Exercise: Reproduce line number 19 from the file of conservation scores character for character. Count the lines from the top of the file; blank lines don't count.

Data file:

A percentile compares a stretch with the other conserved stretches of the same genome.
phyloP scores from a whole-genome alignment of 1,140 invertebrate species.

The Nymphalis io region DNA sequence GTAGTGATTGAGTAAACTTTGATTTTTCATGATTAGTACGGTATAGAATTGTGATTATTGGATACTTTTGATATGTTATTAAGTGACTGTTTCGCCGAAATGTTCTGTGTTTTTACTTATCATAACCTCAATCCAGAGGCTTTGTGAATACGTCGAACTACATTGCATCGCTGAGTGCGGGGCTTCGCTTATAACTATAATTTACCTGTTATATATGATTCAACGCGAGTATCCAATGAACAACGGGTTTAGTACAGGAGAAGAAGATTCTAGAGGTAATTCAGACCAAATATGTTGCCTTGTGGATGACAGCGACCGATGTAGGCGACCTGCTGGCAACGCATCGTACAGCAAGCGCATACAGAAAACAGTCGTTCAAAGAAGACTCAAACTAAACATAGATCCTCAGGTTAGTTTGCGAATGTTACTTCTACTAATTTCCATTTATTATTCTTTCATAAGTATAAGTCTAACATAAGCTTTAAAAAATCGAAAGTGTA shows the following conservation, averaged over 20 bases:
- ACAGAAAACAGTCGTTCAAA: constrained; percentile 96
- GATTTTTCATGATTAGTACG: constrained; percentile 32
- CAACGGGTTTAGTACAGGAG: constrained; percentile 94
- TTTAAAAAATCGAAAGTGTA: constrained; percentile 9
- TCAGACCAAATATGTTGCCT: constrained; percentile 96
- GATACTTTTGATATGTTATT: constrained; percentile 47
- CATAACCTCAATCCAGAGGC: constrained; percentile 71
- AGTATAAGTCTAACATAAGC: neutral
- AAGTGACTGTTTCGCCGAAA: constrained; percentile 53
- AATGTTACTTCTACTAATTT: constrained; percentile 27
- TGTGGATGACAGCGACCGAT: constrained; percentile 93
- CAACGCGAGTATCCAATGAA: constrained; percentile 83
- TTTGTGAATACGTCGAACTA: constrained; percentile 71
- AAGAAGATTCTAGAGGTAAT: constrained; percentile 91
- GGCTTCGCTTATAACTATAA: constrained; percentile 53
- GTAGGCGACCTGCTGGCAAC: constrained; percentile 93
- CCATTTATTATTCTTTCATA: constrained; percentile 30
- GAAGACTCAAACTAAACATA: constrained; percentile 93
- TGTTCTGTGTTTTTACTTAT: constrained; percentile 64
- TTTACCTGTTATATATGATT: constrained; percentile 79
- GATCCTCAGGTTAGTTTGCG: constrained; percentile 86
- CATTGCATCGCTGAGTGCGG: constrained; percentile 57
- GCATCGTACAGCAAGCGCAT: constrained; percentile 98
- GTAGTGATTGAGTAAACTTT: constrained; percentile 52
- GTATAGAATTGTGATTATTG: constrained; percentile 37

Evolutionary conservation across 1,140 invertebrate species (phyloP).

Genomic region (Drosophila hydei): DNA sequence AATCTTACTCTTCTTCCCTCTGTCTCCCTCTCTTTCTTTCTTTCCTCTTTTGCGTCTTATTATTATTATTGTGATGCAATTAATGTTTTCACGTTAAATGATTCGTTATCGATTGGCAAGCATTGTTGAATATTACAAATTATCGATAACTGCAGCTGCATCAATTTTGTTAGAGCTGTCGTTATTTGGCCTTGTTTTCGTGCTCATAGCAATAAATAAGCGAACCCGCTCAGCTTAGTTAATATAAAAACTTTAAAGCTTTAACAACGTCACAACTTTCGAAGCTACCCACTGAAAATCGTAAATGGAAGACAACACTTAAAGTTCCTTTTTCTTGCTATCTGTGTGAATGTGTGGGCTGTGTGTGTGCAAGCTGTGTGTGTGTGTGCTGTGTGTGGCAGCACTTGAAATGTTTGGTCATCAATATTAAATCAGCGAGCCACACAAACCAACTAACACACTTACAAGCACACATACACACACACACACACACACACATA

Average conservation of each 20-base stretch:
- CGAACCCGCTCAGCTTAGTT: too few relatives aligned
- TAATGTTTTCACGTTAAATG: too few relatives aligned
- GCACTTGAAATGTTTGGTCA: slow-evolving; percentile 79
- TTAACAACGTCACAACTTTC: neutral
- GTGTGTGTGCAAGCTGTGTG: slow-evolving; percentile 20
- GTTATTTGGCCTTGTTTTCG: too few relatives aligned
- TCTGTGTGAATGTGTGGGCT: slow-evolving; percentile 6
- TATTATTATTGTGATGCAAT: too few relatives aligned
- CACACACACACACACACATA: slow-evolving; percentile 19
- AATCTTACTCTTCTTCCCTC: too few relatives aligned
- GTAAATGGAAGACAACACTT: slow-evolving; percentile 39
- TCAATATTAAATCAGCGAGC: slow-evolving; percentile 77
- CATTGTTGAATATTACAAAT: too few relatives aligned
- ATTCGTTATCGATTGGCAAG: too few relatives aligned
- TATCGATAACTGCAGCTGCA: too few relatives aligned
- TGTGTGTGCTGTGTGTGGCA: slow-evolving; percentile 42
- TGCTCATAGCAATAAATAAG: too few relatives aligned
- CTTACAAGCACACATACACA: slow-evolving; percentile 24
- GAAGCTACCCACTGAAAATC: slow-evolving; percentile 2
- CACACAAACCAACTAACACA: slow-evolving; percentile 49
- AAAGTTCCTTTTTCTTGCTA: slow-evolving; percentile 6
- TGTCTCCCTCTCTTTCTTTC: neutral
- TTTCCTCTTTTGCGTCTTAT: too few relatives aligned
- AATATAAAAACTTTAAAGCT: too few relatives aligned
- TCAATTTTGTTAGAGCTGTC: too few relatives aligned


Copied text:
- GTAGGCGACCTGCTGGCAAC: constrained; percentile 93